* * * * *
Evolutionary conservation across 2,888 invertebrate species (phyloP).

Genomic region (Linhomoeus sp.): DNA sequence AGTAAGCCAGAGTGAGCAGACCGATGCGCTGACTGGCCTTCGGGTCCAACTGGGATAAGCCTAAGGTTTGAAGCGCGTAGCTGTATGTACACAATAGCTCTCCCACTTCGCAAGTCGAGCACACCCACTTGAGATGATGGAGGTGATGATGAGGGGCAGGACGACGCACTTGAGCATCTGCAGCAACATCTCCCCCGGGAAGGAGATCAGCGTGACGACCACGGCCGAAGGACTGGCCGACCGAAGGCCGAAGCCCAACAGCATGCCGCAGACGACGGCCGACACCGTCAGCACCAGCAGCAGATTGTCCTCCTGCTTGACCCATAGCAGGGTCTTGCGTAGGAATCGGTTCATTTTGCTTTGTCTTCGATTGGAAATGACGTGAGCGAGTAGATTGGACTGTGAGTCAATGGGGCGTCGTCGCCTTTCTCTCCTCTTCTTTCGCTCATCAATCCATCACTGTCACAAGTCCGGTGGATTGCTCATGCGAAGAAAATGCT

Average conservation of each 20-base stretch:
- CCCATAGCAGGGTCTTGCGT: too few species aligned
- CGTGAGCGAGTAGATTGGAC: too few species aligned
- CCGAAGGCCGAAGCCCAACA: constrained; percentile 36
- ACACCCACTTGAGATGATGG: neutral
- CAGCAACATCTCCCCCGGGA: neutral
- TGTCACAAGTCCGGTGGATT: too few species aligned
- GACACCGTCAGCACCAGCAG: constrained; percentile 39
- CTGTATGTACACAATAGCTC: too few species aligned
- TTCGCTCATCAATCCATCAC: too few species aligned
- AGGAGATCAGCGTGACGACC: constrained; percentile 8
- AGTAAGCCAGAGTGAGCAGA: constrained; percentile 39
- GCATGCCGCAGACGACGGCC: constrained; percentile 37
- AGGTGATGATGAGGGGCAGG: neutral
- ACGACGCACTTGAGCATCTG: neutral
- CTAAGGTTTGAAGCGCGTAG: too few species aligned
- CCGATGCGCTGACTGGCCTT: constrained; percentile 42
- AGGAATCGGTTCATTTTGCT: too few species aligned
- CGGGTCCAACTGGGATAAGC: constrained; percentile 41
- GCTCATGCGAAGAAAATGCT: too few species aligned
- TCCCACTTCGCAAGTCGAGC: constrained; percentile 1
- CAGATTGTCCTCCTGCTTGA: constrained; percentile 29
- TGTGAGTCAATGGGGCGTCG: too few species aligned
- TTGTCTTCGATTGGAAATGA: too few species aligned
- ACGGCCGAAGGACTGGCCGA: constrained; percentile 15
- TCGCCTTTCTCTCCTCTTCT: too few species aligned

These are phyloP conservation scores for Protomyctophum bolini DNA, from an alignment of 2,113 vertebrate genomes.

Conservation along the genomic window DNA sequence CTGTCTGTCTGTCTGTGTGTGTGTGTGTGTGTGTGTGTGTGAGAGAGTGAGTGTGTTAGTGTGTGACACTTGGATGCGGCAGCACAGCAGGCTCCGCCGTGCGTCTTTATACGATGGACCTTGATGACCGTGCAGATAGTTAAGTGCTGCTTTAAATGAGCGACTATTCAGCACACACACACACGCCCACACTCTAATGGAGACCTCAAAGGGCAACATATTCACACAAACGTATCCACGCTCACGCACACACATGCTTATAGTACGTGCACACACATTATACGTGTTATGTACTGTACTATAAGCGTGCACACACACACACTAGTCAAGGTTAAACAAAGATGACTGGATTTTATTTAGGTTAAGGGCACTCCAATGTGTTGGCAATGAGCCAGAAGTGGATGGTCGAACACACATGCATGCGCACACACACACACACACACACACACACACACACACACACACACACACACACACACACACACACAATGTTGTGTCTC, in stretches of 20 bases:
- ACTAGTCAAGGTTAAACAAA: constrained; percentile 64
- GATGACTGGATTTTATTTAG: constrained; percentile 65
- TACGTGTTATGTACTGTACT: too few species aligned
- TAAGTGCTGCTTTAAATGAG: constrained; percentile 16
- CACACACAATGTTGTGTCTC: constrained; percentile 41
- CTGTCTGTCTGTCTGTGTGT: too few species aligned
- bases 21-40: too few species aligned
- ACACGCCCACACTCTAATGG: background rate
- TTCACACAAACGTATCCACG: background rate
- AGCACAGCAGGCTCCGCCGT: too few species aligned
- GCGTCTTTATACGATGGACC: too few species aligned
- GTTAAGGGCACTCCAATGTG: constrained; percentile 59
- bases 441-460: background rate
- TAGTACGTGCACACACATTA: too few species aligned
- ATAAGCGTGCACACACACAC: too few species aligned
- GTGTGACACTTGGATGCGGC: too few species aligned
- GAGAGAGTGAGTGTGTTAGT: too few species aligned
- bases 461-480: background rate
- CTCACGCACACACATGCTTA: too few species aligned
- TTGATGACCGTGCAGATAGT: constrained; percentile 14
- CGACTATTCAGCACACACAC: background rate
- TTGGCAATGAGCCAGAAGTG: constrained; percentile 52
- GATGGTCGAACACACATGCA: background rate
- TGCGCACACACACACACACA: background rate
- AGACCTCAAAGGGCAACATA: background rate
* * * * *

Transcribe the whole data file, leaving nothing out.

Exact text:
Evolutionary conservation across 2,888 invertebrate species (phyloP).

Genomic region (Linhomoeus sp.): DNA sequence AGTAAGCCAGAGTGAGCAGACCGATGCGCTGACTGGCCTTCGGGTCCAACTGGGATAAGCCTAAGGTTTGAAGCGCGTAGCTGTATGTACACAATAGCTCTCCCACTTCGCAAGTCGAGCACACCCACTTGAGATGATGGAGGTGATGATGAGGGGCAGGACGACGCACTTGAGCATCTGCAGCAACATCTCCCCCGGGAAGGAGATCAGCGTGACGACCACGGCCGAAGGACTGGCCGACCGAAGGCCGAAGCCCAACAGCATGCCGCAGACGACGGCCGACACCGTCAGCACCAGCAGCAGATTGTCCTCCTGCTTGACCCATAGCAGGGTCTTGCGTAGGAATCGGTTCATTTTGCTTTGTCTTCGATTGGAAATGACGTGAGCGAGTAGATTGGACTGTGAGTCAATGGGGCGTCGTCGCCTTTCTCTCCTCTTCTTTCGCTCATCAATCCATCACTGTCACAAGTCCGGTGGATTGCTCATGCGAAGAAAATGCT

Average conservation of each 20-base stretch:
- CCCATAGCAGGGTCTTGCGT: too few species aligned
- CGTGAGCGAGTAGATTGGAC: too few species aligned
- CCGAAGGCCGAAGCCCAACA: constrained; percentile 36
- ACACCCACTTGAGATGATGG: neutral
- CAGCAACATCTCCCCCGGGA: neutral
- TGTCACAAGTCCGGTGGATT: too few species aligned
- GACACCGTCAGCACCAGCAG: constrained; percentile 39
- CTGTATGTACACAATAGCTC: too few species aligned
- TTCGCTCATCAATCCATCAC: too few species aligned
- AGGAGATCAGCGTGACGACC: constrained; percentile 8
- AGTAAGCCAGAGTGAGCAGA: constrained; percentile 39
- GCATGCCGCAGACGACGGCC: constrained; percentile 37
- AGGTGATGATGAGGGGCAGG: neutral
- ACGACGCACTTGAGCATCTG: neutral
- CTAAGGTTTGAAGCGCGTAG: too few species aligned
- CCGATGCGCTGACTGGCCTT: constrained; percentile 42
- AGGAATCGGTTCATTTTGCT: too few species aligned
- CGGGTCCAACTGGGATAAGC: constrained; percentile 41
- GCTCATGCGAAGAAAATGCT: too few species aligned
- TCCCACTTCGCAAGTCGAGC: constrained; percentile 1
- CAGATTGTCCTCCTGCTTGA: constrained; percentile 29
- TGTGAGTCAATGGGGCGTCG: too few species aligned
- TTGTCTTCGATTGGAAATGA: too few species aligned
- ACGGCCGAAGGACTGGCCGA: constrained; percentile 15
- TCGCCTTTCTCTCCTCTTCT: too few species aligned

These are phyloP conservation scores for Protomyctophum bolini DNA, from an alignment of 2,113 vertebrate genomes.

Conservation along the genomic window DNA sequence CTGTCTGTCTGTCTGTGTGTGTGTGTGTGTGTGTGTGTGTGAGAGAGTGAGTGTGTTAGTGTGTGACACTTGGATGCGGCAGCACAGCAGGCTCCGCCGTGCGTCTTTATACGATGGACCTTGATGACCGTGCAGATAGTTAAGTGCTGCTTTAAATGAGCGACTATTCAGCACACACACACACGCCCACACTCTAATGGAGACCTCAAAGGGCAACATATTCACACAAACGTATCCACGCTCACGCACACACATGCTTATAGTACGTGCACACACATTATACGTGTTATGTACTGTACTATAAGCGTGCACACACACACACTAGTCAAGGTTAAACAAAGATGACTGGATTTTATTTAGGTTAAGGGCACTCCAATGTGTTGGCAATGAGCCAGAAGTGGATGGTCGAACACACATGCATGCGCACACACACACACACACACACACACACACACACACACACACACACACACACACACACACACACAATGTTGTGTCTC, in stretches of 20 bases:
- ACTAGTCAAGGTTAAACAAA: constrained; percentile 64
- GATGACTGGATTTTATTTAG: constrained; percentile 65
- TACGTGTTATGTACTGTACT: too few species aligned
- TAAGTGCTGCTTTAAATGAG: constrained; percentile 16
- CACACACAATGTTGTGTCTC: constrained; percentile 41
- CTGTCTGTCTGTCTGTGTGT: too few species aligned
- bases 21-40: too few species aligned
- ACACGCCCACACTCTAATGG: background rate
- TTCACACAAACGTATCCACG: background rate
- AGCACAGCAGGCTCCGCCGT: too few species aligned
- GCGTCTTTATACGATGGACC: too few species aligned
- GTTAAGGGCACTCCAATGTG: constrained; percentile 59
- bases 441-460: background rate
- TAGTACGTGCACACACATTA: too few species aligned
- ATAAGCGTGCACACACACAC: too few species aligned
- GTGTGACACTTGGATGCGGC: too few species aligned
- GAGAGAGTGAGTGTGTTAGT: too few species aligned
- bases 461-480: background rate
- CTCACGCACACACATGCTTA: too few species aligned
- TTGATGACCGTGCAGATAGT: constrained; percentile 14
- CGACTATTCAGCACACACAC: background rate
- TTGGCAATGAGCCAGAAGTG: constrained; percentile 52
- GATGGTCGAACACACATGCA: background rate
- TGCGCACACACACACACACA: background rate
- AGACCTCAAAGGGCAACATA: background rate